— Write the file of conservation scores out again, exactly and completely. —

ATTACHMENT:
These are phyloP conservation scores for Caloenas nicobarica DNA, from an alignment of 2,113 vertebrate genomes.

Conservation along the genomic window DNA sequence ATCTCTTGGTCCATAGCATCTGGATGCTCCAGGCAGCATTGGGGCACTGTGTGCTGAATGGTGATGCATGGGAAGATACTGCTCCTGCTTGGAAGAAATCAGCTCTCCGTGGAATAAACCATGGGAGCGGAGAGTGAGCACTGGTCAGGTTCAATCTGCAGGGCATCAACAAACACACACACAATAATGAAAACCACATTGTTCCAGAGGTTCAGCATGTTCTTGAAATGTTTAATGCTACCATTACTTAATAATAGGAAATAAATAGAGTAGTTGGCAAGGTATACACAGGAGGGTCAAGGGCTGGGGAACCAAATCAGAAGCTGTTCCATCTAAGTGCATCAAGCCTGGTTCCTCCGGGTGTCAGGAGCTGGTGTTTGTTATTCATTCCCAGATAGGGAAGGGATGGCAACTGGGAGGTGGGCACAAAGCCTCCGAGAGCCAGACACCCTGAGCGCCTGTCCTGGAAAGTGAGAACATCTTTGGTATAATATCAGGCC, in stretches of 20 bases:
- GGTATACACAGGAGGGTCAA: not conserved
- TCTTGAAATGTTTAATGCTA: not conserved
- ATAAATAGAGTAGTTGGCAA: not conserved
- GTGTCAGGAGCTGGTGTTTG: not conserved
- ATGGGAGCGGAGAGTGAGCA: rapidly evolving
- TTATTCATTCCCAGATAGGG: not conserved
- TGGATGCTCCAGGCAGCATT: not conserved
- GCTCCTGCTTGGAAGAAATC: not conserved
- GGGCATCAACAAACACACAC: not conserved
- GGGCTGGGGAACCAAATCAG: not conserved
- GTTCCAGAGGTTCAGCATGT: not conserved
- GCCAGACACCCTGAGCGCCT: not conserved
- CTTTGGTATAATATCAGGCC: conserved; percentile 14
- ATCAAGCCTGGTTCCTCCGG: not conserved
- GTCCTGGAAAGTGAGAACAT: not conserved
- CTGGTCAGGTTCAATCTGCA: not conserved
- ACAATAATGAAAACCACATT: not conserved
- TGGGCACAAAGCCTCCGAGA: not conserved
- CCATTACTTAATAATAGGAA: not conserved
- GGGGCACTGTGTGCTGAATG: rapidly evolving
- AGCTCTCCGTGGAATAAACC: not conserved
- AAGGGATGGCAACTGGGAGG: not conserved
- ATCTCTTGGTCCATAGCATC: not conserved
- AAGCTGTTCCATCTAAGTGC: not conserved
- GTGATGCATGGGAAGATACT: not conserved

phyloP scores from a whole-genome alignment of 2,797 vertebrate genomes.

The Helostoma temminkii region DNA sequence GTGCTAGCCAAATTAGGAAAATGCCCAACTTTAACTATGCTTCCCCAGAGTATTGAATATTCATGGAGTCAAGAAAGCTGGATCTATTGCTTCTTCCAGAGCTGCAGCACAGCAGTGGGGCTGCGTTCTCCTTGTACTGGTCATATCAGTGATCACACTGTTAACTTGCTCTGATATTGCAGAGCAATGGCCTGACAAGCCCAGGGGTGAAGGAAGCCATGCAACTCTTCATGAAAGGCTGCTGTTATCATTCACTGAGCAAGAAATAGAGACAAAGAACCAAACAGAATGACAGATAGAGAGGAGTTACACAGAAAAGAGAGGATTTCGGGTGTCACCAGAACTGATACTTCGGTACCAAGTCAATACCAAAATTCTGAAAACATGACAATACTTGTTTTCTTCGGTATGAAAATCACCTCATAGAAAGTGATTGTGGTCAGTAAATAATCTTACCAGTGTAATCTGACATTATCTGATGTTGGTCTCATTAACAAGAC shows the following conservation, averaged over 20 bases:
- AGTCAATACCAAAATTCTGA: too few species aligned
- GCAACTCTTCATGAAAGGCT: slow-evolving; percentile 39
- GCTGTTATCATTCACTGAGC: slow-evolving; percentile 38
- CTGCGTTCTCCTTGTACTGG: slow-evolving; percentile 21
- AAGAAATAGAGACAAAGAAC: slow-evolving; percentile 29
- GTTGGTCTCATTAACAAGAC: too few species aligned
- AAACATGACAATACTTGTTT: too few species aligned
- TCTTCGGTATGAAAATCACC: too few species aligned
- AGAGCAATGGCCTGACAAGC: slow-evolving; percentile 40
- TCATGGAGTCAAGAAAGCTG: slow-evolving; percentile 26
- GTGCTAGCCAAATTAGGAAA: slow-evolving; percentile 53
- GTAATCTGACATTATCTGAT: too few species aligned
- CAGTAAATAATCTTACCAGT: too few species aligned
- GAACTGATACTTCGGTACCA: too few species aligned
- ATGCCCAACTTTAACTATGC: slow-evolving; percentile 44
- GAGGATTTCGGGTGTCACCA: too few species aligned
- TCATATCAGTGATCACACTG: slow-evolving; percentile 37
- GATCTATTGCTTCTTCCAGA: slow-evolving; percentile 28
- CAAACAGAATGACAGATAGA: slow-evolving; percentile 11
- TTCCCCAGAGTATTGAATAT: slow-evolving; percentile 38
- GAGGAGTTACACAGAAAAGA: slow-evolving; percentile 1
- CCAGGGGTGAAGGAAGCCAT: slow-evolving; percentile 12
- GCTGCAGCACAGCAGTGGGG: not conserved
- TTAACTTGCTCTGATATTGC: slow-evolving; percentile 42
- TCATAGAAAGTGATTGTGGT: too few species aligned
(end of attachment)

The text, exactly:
These are phyloP conservation scores for Caloenas nicobarica DNA, from an alignment of 2,113 vertebrate genomes.

Conservation along the genomic window DNA sequence ATCTCTTGGTCCATAGCATCTGGATGCTCCAGGCAGCATTGGGGCACTGTGTGCTGAATGGTGATGCATGGGAAGATACTGCTCCTGCTTGGAAGAAATCAGCTCTCCGTGGAATAAACCATGGGAGCGGAGAGTGAGCACTGGTCAGGTTCAATCTGCAGGGCATCAACAAACACACACACAATAATGAAAACCACATTGTTCCAGAGGTTCAGCATGTTCTTGAAATGTTTAATGCTACCATTACTTAATAATAGGAAATAAATAGAGTAGTTGGCAAGGTATACACAGGAGGGTCAAGGGCTGGGGAACCAAATCAGAAGCTGTTCCATCTAAGTGCATCAAGCCTGGTTCCTCCGGGTGTCAGGAGCTGGTGTTTGTTATTCATTCCCAGATAGGGAAGGGATGGCAACTGGGAGGTGGGCACAAAGCCTCCGAGAGCCAGACACCCTGAGCGCCTGTCCTGGAAAGTGAGAACATCTTTGGTATAATATCAGGCC, in stretches of 20 bases:
- GGTATACACAGGAGGGTCAA: not conserved
- TCTTGAAATGTTTAATGCTA: not conserved
- ATAAATAGAGTAGTTGGCAA: not conserved
- GTGTCAGGAGCTGGTGTTTG: not conserved
- ATGGGAGCGGAGAGTGAGCA: rapidly evolving
- TTATTCATTCCCAGATAGGG: not conserved
- TGGATGCTCCAGGCAGCATT: not conserved
- GCTCCTGCTTGGAAGAAATC: not conserved
- GGGCATCAACAAACACACAC: not conserved
- GGGCTGGGGAACCAAATCAG: not conserved
- GTTCCAGAGGTTCAGCATGT: not conserved
- GCCAGACACCCTGAGCGCCT: not conserved
- CTTTGGTATAATATCAGGCC: conserved; percentile 14
- ATCAAGCCTGGTTCCTCCGG: not conserved
- GTCCTGGAAAGTGAGAACAT: not conserved
- CTGGTCAGGTTCAATCTGCA: not conserved
- ACAATAATGAAAACCACATT: not conserved
- TGGGCACAAAGCCTCCGAGA: not conserved
- CCATTACTTAATAATAGGAA: not conserved
- GGGGCACTGTGTGCTGAATG: rapidly evolving
- AGCTCTCCGTGGAATAAACC: not conserved
- AAGGGATGGCAACTGGGAGG: not conserved
- ATCTCTTGGTCCATAGCATC: not conserved
- AAGCTGTTCCATCTAAGTGC: not conserved
- GTGATGCATGGGAAGATACT: not conserved

phyloP scores from a whole-genome alignment of 2,797 vertebrate genomes.

The Helostoma temminkii region DNA sequence GTGCTAGCCAAATTAGGAAAATGCCCAACTTTAACTATGCTTCCCCAGAGTATTGAATATTCATGGAGTCAAGAAAGCTGGATCTATTGCTTCTTCCAGAGCTGCAGCACAGCAGTGGGGCTGCGTTCTCCTTGTACTGGTCATATCAGTGATCACACTGTTAACTTGCTCTGATATTGCAGAGCAATGGCCTGACAAGCCCAGGGGTGAAGGAAGCCATGCAACTCTTCATGAAAGGCTGCTGTTATCATTCACTGAGCAAGAAATAGAGACAAAGAACCAAACAGAATGACAGATAGAGAGGAGTTACACAGAAAAGAGAGGATTTCGGGTGTCACCAGAACTGATACTTCGGTACCAAGTCAATACCAAAATTCTGAAAACATGACAATACTTGTTTTCTTCGGTATGAAAATCACCTCATAGAAAGTGATTGTGGTCAGTAAATAATCTTACCAGTGTAATCTGACATTATCTGATGTTGGTCTCATTAACAAGAC shows the following conservation, averaged over 20 bases:
- AGTCAATACCAAAATTCTGA: too few species aligned
- GCAACTCTTCATGAAAGGCT: slow-evolving; percentile 39
- GCTGTTATCATTCACTGAGC: slow-evolving; percentile 38
- CTGCGTTCTCCTTGTACTGG: slow-evolving; percentile 21
- AAGAAATAGAGACAAAGAAC: slow-evolving; percentile 29
- GTTGGTCTCATTAACAAGAC: too few species aligned
- AAACATGACAATACTTGTTT: too few species aligned
- TCTTCGGTATGAAAATCACC: too few species aligned
- AGAGCAATGGCCTGACAAGC: slow-evolving; percentile 40
- TCATGGAGTCAAGAAAGCTG: slow-evolving; percentile 26
- GTGCTAGCCAAATTAGGAAA: slow-evolving; percentile 53
- GTAATCTGACATTATCTGAT: too few species aligned
- CAGTAAATAATCTTACCAGT: too few species aligned
- GAACTGATACTTCGGTACCA: too few species aligned
- ATGCCCAACTTTAACTATGC: slow-evolving; percentile 44
- GAGGATTTCGGGTGTCACCA: too few species aligned
- TCATATCAGTGATCACACTG: slow-evolving; percentile 37
- GATCTATTGCTTCTTCCAGA: slow-evolving; percentile 28
- CAAACAGAATGACAGATAGA: slow-evolving; percentile 11
- TTCCCCAGAGTATTGAATAT: slow-evolving; percentile 38
- GAGGAGTTACACAGAAAAGA: slow-evolving; percentile 1
- CCAGGGGTGAAGGAAGCCAT: slow-evolving; percentile 12
- GCTGCAGCACAGCAGTGGGG: not conserved
- TTAACTTGCTCTGATATTGC: slow-evolving; percentile 42
- TCATAGAAAGTGATTGTGGT: too few species aligned